RNA transcription modulates phase transition-driven nuclear body assembly.

TitleRNA transcription modulates phase transition-driven nuclear body assembly.
Publication TypeJournal Article
Year of Publication2015
AuthorsBerry, J, Weber, SC, Vaidya, N, Haataja, M, Brangwynne, CP
JournalProc Natl Acad Sci U S A
Volume112
Issue38
PaginationE5237-45
Date Published2015 Sep 22
ISSN1091-6490
KeywordsAnimals, Caenorhabditis elegans, Cell Nucleolus, Cell Nucleus, Cytoplasm, Green Fluorescent Proteins, Intranuclear Inclusion Bodies, Microscopy, Fluorescence, RNA, Ribosomal, Thermodynamics, Transcription, Genetic
Abstract

<p>Nuclear bodies are RNA and protein-rich, membraneless organelles that play important roles in gene regulation. The largest and most well-known nuclear body is the nucleolus, an organelle whose primary function in ribosome biogenesis makes it key for cell growth and size homeostasis. The nucleolus and other nuclear bodies behave like liquid-phase droplets and appear to condense from the nucleoplasm by concentration-dependent phase separation. However, nucleoli actively consume chemical energy, and it is unclear how such nonequilibrium activity might impact classical liquid-liquid phase separation. Here, we combine in vivo and in vitro experiments with theory and simulation to characterize the assembly and disassembly dynamics of nucleoli in early Caenorhabditis elegans embryos. In addition to classical nucleoli that assemble at the transcriptionally active nucleolar organizing regions, we observe dozens of "extranucleolar droplets" (ENDs) that condense in the nucleoplasm in a transcription-independent manner. We show that growth of nucleoli and ENDs is consistent with a first-order phase transition in which late-stage coarsening dynamics are mediated by Brownian coalescence and, to a lesser degree, Ostwald ripening. By manipulating C. elegans cell size, we change nucleolar component concentration and confirm several key model predictions. Our results show that rRNA transcription and other nonequilibrium biological activity can modulate the effective thermodynamic parameters governing nucleolar and END assembly, but do not appear to fundamentally alter the passive phase separation mechanism. </p>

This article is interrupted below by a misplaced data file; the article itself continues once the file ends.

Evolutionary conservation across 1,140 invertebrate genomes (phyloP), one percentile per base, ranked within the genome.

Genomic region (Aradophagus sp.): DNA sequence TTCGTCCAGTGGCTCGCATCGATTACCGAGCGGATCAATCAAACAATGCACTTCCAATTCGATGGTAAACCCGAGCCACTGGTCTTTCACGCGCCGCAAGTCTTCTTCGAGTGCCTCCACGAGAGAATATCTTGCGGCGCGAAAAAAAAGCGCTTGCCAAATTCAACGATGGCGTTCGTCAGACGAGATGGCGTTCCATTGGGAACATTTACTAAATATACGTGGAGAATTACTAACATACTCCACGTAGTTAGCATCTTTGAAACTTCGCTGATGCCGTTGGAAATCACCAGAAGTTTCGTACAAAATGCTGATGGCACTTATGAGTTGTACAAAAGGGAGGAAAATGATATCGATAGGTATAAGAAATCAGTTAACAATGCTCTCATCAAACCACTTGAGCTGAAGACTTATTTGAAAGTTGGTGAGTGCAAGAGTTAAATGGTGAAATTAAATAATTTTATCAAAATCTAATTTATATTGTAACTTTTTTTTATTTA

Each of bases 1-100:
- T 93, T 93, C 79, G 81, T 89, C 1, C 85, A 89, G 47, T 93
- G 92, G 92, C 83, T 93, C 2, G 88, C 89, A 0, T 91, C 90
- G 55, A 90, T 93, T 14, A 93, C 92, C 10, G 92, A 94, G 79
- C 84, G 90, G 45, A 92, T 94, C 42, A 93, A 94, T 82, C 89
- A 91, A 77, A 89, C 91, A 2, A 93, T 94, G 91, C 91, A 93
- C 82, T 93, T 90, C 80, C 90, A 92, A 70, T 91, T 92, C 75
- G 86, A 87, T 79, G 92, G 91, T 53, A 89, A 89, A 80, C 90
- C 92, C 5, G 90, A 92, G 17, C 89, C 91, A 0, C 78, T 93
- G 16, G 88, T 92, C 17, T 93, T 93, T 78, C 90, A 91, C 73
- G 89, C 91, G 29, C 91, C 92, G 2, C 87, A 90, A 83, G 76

DOI10.1073/pnas.1509317112
Alternate JournalProc. Natl. Acad. Sci. U.S.A.
PubMed ID26351690
PubMed Central IDPMC4586886
Grant ListDP2 GM105437 / GM / NIGMS NIH HHS / United States
P40 OD010997 / OD / NIH HHS / United States
1DP2GM105437-01 / DP / NCCDPHP CDC HHS / United States